Current Research on Learning Mathematics Research Icon

Mathematical Reasoning

Ball and Bass (2003) are clear that "the notion of mathematical understanding [emphasis theirs] is meaningless without a serious emphasis on reasoning. What, after all, would mathematical 'understanding' mean if it were not founded on mathematical reasoning?" (p. 28). In fact, mathematical reasoning stands at the centre of mathematics learning. More than just making sense of mathematical theories and processes, mathematical reasoning involves weaving the strands together until students are capable of complex thought and application across situations. Most importantly, the ability to reason effectively allows students to make generalizations and ultimately rise above the particular instance to consider the general case.

Encouraging students to learn to reason mathematically involves more than encouraging individual sense making. Sense making is when students make sense of mathematical ideas based on their personal convictions; whereas, reasoning mathematically "comprises a set of practices and norms that are collective, not merely individual or idiosyncratic, and rooted in the discipline [of mathematics]" (Ball and Bass 2003, p. 29).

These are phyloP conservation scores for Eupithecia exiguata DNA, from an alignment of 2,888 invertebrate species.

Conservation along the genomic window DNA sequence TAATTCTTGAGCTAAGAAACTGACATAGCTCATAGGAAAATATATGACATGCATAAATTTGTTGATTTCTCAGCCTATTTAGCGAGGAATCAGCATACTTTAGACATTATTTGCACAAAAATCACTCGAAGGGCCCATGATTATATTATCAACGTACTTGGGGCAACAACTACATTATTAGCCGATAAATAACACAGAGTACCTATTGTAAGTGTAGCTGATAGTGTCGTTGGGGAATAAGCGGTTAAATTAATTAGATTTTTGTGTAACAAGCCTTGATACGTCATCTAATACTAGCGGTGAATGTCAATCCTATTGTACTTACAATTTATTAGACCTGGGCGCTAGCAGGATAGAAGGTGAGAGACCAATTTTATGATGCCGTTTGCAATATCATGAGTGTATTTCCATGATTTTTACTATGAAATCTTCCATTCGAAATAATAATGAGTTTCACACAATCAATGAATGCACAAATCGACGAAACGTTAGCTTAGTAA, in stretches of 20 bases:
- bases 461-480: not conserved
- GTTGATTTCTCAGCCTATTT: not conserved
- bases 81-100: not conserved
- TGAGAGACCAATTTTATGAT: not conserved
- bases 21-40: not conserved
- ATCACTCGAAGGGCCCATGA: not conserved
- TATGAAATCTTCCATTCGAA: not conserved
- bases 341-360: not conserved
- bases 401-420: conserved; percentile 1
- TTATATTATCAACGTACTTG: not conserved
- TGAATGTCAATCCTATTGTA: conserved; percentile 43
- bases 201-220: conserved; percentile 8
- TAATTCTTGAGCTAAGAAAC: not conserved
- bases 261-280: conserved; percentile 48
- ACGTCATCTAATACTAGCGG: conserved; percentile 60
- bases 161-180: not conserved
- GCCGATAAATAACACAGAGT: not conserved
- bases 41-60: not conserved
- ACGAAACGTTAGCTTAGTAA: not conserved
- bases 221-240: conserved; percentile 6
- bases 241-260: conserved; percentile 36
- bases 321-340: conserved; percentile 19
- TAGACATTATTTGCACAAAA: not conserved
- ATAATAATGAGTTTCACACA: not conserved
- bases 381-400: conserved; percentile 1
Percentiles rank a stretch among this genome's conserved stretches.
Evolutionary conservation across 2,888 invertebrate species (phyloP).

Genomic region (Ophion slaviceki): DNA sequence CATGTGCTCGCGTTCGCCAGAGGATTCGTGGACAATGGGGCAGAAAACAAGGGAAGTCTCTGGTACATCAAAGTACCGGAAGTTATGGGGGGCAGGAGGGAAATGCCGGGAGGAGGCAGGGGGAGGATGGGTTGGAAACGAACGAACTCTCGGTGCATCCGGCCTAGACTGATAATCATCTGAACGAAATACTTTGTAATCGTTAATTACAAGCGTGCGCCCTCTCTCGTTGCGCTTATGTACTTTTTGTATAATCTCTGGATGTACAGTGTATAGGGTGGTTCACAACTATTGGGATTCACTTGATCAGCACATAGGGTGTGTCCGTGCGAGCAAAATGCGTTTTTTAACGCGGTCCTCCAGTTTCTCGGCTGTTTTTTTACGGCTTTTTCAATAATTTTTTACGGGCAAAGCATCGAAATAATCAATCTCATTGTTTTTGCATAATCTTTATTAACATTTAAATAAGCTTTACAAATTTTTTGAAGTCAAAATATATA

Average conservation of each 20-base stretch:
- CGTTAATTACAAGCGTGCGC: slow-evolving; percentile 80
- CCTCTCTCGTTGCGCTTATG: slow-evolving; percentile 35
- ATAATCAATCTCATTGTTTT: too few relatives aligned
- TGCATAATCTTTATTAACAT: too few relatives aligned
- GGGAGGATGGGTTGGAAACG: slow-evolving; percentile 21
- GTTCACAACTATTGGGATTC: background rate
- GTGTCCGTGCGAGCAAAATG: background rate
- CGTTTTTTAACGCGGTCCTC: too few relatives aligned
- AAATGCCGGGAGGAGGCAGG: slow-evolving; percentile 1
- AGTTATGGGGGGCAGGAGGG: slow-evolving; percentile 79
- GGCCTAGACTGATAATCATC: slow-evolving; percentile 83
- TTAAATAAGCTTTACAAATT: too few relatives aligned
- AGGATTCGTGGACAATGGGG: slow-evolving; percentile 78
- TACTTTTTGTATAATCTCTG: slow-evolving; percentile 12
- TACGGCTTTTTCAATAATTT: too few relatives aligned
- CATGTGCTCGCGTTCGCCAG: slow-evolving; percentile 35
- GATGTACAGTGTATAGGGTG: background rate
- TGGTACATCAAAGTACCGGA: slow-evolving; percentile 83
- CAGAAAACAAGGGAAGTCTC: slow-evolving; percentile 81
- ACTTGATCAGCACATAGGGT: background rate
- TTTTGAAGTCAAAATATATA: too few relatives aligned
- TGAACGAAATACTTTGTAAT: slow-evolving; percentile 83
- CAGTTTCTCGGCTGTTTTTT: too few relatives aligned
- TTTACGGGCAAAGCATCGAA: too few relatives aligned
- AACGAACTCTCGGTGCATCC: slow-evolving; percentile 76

Teachers can help students learn to reason mathematically by requiring them to formulate conjectures, create and use networks of concepts and processes, justify solutions and find proof that their solutions are valid. Students develop mathematical reasoning through solving problems when they are required to negotiate meaning, construct and critique different representations, defend and debate possible solutions, and pose new problems.

Learning to solve…
good problems builds procedural fluency.
problems in a variety of ways develops conceptual understanding.
… a variety of problems develops the ability to generalize.